The dissertation addresses the mind-body problem, and in particular, the problem of how to fit phenomenal consciousness into the rest of reality. Phenomenal consciousness - the what it’s like feature of experience - can appear to the scientifically inclined philosopher to be deeply mysterious. It is difficult to understand how the swirl of atoms in the void, the oscillation of field values, the firing of synapses, or anything physical can add up to the smells, tastes, feelings, moods, and so forth (...) that comprise our phenomenal experience. There is a series of arguments - the so-called “Conceivability Arguments” - that spells out this puzzlement. If this arguments are successful then there is no place for phenomenal consciousness in a completely physical reality. The main conclusion of this dissertation is that the Conceivability Arguments are all dependent on a flawed premiss, and that therefore these arguments - perhaps the most powerful among anti-physicalist arguments - all fail. Conceivability Arguments begin with the premiss that we can conceive of any physical or functional facts obtaining without there being any phenomenal experience at all. This is sometimes expressed by saying that zombies (i.e., beings that are our physical and functional duplicates, but possess no phenomenal experiences) are conceivable. The claim that zombies are conceivable does not have to do with our powers of imagination, or our psychological abilities, but rather with the nature of physical and phenomenal concepts. The reason that zombies are claimed to be conceivable is that each person’s thinking about phenomenal properties is completely dependent on her first person acquaintance with her own experience. From this assertion of conceivability it is inferred that zombies are genuinely possible. And this conclusion is incompatible with physicalism as that doctrine is usually understood. I argue that these arguments all fail; they are refuted by a master argument that I call “the Zombie Refutation.” The reason they fail has to do with the very nature of phenomenal concepts that gives rise to the conceivability of zombies. Because of the special nature of these concepts, the principle underlying the Conceivability Arguments - that principle that links conceivability and possibility - turns out to be self-refuting. Thus, the zombies that the Conceivability Arguments supposedly demonstrate to be possible, return to undermine those very arguments; a fitting revenge. (shrink)
The book under review is a collection of thirteen essays on the nature phenomenal concepts and the ways in which phenomenal concepts figure in debates over physicalism. Phenomenal concepts are of special interest in a number of ways. First, they refer to phenomenal experiences, and the qualitative character of those experiences whose metaphysical status is hotly debated. There are recent arguments, originating in Descartes’ famous conceivability argument, that purport to show that phenomenal experience is irreducibly non-physical. Second, phenomenal concepts are (...) widely thought to be special and unique among concepts. Both the anti-physicalist arguments and physicalist replies to these arguments turn on views about the nature of phenomenal concepts. In this review I survey the many ways in which the essays in this volume are engaged with anti-physicalist arguments and the role phenomenal concepts play in these arguments. (shrink)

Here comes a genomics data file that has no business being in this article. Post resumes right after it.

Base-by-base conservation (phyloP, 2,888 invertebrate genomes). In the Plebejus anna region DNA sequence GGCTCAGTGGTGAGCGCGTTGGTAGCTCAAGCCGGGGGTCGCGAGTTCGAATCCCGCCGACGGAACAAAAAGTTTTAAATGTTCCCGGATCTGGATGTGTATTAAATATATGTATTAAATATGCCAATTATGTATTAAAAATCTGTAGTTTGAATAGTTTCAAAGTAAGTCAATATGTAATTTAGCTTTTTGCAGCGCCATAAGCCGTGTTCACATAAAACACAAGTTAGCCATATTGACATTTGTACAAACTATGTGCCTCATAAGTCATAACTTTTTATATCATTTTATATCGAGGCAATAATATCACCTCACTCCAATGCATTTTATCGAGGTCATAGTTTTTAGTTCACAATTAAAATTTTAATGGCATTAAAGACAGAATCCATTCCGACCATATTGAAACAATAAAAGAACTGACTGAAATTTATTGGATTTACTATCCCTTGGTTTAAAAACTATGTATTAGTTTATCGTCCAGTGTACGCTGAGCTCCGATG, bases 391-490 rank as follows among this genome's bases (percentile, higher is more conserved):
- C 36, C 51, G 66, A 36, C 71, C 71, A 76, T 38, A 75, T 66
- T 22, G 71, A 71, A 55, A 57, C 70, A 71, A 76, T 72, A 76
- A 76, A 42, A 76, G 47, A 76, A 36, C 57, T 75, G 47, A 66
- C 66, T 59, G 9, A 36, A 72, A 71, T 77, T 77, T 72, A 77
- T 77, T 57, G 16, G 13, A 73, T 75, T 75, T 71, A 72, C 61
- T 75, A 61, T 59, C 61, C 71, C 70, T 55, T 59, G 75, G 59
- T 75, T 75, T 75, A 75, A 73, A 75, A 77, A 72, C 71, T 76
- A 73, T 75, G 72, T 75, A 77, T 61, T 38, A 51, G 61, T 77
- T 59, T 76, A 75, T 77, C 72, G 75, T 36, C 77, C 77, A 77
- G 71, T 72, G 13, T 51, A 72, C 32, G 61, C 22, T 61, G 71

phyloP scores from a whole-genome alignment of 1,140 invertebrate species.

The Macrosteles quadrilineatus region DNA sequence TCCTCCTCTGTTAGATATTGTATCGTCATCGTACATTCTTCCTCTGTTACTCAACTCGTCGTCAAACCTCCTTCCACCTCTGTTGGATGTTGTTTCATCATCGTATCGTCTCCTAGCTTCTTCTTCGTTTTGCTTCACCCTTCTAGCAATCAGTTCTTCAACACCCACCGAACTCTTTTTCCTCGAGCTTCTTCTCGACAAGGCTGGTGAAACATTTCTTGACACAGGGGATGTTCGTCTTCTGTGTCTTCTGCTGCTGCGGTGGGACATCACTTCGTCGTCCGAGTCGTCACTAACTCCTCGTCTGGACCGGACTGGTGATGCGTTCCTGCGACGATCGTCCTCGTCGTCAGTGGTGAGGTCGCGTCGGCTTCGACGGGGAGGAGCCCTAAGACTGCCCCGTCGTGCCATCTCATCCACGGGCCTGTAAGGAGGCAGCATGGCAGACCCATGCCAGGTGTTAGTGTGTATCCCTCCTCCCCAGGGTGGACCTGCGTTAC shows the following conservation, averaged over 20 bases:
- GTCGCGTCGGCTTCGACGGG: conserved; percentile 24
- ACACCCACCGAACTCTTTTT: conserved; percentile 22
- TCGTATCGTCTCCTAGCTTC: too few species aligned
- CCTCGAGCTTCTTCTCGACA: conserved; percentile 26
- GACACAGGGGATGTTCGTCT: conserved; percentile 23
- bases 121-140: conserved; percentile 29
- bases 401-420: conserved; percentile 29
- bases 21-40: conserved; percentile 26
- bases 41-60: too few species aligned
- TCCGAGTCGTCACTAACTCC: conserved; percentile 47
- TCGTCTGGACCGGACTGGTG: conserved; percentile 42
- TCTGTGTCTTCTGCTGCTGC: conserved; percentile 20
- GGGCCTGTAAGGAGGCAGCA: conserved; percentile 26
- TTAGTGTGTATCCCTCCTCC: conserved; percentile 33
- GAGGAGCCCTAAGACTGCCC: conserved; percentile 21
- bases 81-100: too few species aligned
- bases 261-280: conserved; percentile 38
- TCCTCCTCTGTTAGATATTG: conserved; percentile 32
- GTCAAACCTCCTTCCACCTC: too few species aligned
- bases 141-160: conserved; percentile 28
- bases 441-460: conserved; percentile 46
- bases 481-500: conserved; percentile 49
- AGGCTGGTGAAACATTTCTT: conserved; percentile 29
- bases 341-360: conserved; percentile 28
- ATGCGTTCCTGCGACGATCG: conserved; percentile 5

One of the most important problems of twentieth century analytic philosophy concern the place of the mind – and in particular, of consciousness and intentionality – in a physical universe. Brian Loar’s essays in the philosophy of mind in this volume include his major contributions in this area. His central concern was how to understand consciousness and intentionality from the subjective perspective, and especially, how to understand subjectivity in a physical universe. He was committed to the reality and reliability of (...) the subjective perspective; and he found that subjective phenomena like intentionality and consciousness are, in a certain sense, ineliminable and irreducible to objective ones. At the same time he believed that intentionality and consciousness are grounded in the physical. One of his great contributions was showing how to reconcile these two positions by being a conceptual and explanatory anti-reductionist about both consciousness and intentionality but a metaphysical reductionist nonetheless. He had a deep commitment to both physicalism and to the reality and significance of the subjective point of view. (shrink)
One of the most important problems of modern philosophy concerns the place of subjectivity in a purely physical universe. Brian Loar was a major contributor to the discussion of this problem for over four decades. This volume brings together his most important and influential essays in the philosophy of language and of mind.
There is a tradition, going back at least to Descartes, of arguing against physicalism on the basis of claims about conceivability. Philosophers in this tradition claim that we can conceive of any physical facts obtaining without there being any phenomenal experience. From this conceptual claim it is further argued that it is metaphysically possible for any physical fact to obtain without the occurrence of any phenomenal experience. If this is correct, then physicalism as it is usually construed is false. In (...) this paper I examine and refute the new conceivability arguments due to Frank Jackson and David Chalmers. I will argue, namely, that the crucial premiss of the arguments, the one that links conceivability with metaphysical possibility, is self-undermining. I proceed in two steps. First, I lay out the two arguments, and show that the crucial premiss in Jackson's argument, and so Chalmers' corresponding premiss as well, is self-undermining, and so that the alleged link between conceivability and metaphysical possibility does not exist. This does not amount to an argument for physicalism, except indirectly; what I show is that the argument on which non-physicalists most rely is ineffective. (shrink)